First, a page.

April 16th, 2017
Prespa region is situated on the Balkan Peninsula and it is shared between three countries: Albania, Greece and Macedonia. This region that includes two natural lakes and high mountains with great significance for biodiversity where endemic and globally threatened species can be found.
It has been already two years since I worked for development of the hiking trails in Prespa and sliding through the pictures today I decided to share them in this post.
I remember having a great time hiking on the mountains that most of the time offer great views towards the lakes. The mountains are not very high but the highest summit (Pllaja e Pusit) in the region makes it for a long full day hike. Both lakes can be seen in the same time, Ohrid and Prespa, from the summit of Pllaja e Pusit in Mali i Thate mountain, almost 2300 m. Furthermore Pelister Mountain in Macedonian side and the mountains on the Greek side are always very inviting for a climb or a cross border trek which is still forbidden unfortunately.
With the imitative of the National Park Prespa the trails are now marked and a hiking map is published. I will scan and add the map soon in this post.
Prespa National Park Hiking Trails is the first guide-map that will take you to the Albanian side of the region which is still very little know from hikers. This guide will take you from the shore of the lake to the summit of Mali i Thatë (2288m) through beautiful forest and summer pastures. The trails are designed for almost all fitness levels. One can enjoy the beauty of the nature and culture of the area starting with a taking hours stroll, taking a moderate hike in the picturesque villages or climbing higher and crossing the mountains. All of these trails have been known by locals for generations, and many of them are still used by shepherds for traveling to the summer huts.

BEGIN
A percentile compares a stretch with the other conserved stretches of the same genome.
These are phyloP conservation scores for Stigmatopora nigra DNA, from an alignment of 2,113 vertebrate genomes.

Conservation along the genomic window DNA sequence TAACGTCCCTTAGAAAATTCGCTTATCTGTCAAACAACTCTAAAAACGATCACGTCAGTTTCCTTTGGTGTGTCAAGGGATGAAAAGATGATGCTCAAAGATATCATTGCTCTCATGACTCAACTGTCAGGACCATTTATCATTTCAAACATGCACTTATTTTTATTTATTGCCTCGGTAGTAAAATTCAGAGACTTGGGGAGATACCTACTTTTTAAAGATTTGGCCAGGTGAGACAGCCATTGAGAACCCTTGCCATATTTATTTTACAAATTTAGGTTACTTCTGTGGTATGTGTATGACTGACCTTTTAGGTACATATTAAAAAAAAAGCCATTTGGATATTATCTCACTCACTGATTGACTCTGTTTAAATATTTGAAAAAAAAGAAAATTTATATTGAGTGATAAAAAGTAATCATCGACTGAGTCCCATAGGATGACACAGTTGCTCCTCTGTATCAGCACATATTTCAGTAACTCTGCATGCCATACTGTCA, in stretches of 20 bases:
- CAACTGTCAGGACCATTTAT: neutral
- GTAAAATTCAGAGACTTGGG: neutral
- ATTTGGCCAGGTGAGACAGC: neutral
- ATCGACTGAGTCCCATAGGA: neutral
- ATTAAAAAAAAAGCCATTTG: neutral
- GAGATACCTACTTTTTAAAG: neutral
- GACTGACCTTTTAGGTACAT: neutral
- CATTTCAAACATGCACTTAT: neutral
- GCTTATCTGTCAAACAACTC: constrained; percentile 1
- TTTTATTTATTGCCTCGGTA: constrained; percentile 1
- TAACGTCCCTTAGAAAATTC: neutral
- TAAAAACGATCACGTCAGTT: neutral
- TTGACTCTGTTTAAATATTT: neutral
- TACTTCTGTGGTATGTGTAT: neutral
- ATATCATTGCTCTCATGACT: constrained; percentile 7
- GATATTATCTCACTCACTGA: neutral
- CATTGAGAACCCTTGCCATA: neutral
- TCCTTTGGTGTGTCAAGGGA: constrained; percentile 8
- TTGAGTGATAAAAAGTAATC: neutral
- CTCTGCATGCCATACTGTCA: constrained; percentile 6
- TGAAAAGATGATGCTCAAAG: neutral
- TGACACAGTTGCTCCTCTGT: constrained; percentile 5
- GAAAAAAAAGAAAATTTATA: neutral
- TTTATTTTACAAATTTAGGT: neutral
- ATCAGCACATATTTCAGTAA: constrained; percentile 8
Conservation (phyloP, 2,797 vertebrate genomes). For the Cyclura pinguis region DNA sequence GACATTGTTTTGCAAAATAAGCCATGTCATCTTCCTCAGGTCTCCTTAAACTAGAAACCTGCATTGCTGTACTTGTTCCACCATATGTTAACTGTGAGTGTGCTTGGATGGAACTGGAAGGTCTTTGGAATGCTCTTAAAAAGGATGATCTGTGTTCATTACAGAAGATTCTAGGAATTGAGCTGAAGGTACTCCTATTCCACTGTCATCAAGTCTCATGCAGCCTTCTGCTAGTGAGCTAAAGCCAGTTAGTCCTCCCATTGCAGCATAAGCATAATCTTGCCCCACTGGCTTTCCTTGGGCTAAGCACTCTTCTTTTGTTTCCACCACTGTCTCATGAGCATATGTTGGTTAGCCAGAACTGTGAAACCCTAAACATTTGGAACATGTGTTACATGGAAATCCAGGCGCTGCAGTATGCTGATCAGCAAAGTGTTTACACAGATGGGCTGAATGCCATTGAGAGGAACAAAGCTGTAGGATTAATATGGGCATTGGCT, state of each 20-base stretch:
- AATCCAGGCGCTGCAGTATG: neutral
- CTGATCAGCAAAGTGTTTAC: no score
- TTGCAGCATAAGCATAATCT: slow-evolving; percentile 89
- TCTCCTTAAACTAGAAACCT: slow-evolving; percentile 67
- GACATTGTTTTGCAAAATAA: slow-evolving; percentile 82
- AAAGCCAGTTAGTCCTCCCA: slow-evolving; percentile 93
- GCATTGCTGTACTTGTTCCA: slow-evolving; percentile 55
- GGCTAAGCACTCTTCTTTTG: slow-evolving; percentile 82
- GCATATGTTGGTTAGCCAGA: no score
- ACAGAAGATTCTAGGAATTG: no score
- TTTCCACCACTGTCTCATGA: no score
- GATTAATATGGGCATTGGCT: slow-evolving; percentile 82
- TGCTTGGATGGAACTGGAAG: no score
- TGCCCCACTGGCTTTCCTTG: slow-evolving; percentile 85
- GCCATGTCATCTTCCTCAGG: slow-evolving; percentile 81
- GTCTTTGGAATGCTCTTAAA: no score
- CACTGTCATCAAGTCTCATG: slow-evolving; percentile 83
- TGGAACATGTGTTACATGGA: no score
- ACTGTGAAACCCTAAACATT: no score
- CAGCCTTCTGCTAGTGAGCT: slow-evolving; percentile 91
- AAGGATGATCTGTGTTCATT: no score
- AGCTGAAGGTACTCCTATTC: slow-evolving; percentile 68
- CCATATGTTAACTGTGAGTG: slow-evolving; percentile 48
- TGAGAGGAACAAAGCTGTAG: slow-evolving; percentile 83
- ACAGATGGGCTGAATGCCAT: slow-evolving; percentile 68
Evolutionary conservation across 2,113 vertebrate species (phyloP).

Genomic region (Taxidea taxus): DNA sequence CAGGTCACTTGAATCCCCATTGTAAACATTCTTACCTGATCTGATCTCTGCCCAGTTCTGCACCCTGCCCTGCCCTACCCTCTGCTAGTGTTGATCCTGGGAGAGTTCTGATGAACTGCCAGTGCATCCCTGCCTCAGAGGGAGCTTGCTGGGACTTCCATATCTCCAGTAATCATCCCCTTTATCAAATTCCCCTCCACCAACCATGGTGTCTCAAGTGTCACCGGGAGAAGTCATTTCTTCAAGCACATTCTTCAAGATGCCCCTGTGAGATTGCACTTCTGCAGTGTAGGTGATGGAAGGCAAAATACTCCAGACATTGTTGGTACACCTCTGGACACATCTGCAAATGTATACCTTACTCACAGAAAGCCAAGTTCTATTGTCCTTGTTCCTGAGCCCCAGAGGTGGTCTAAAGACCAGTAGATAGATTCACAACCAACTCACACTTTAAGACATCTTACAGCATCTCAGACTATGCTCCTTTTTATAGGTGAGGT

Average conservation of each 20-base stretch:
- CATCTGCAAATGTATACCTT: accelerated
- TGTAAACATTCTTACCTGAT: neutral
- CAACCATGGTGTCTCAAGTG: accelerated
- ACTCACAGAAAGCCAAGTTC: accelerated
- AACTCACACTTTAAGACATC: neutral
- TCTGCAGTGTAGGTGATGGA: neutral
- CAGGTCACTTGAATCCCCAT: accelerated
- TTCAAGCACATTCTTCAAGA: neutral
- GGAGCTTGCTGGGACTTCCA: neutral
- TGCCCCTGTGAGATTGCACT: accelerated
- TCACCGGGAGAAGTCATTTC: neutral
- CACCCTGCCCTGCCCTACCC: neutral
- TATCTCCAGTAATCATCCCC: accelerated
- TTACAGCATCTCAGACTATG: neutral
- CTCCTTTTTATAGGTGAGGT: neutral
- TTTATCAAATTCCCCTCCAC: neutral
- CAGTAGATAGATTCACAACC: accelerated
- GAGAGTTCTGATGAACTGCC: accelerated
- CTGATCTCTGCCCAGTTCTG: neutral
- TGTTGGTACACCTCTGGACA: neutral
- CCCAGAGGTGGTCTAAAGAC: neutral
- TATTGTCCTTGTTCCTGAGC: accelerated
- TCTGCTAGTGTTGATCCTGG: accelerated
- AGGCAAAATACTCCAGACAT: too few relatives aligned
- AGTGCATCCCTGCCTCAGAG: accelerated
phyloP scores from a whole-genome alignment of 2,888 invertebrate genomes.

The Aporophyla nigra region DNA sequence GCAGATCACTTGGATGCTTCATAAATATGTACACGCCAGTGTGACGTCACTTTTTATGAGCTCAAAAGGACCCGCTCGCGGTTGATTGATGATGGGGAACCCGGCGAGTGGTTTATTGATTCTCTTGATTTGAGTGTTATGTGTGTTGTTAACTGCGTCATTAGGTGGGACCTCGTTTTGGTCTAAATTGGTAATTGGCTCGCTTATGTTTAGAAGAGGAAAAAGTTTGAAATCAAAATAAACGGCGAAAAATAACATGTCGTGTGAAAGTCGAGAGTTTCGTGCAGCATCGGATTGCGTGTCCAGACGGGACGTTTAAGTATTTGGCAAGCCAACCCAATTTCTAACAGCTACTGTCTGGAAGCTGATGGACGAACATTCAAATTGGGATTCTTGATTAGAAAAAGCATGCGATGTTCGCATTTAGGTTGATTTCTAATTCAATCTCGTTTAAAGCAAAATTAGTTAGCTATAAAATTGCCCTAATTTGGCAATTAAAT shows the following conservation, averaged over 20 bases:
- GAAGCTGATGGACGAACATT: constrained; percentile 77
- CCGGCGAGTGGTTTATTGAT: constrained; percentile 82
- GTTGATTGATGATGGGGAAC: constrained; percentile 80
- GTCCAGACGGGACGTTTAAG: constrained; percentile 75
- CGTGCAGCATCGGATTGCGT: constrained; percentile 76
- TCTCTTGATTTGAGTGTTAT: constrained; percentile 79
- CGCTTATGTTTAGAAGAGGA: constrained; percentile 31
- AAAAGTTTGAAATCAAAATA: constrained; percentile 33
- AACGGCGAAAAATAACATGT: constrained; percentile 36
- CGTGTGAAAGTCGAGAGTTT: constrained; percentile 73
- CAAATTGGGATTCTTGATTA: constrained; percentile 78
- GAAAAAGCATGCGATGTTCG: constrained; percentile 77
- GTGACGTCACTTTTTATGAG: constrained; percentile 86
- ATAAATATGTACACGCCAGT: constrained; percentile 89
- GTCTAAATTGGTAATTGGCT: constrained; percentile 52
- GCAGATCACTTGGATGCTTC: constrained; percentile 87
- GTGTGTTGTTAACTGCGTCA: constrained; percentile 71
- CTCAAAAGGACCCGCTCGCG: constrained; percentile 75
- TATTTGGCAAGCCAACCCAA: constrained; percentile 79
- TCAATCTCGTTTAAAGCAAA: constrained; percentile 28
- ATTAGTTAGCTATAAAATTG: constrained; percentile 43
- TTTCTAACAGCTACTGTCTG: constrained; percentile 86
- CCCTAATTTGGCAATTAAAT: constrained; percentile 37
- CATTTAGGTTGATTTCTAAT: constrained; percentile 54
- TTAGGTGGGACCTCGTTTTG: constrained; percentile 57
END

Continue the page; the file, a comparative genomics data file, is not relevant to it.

Given that this region is on the border with Greece and FYROM Macedonia, it used to be a no-go zone in communism time and still a lot of remaining from military defense can be seen. The bunkers extend as high as the higher summit in the area where a military post used to be located nearby it.
Aside from its natural and scenic values, the park also possesses great cultural and historic values. Numerous archaeological sites and Byzantine and meta-Byzantine monuments bear witness to the area’s rich cultural and historic heritage. A hermitic church is found along the cliffs of Lake Macro Prespa, and the remains of ancient churches are found on Mali Grad Island.
The population of approximately 5,000 within the park lives in 12 small and scattered settlements that are still replete with traditional forms of housing. Locals are active in agriculture and fishing. Most of them live from subsistence agriculture. The small income that visitors provide is a welcome bonus. The area is designated for eco-tourism.
Pictures below are not in order, they are captures from different hikes around the region.
Back at the shore, a fisher is bringing in the catch of the day.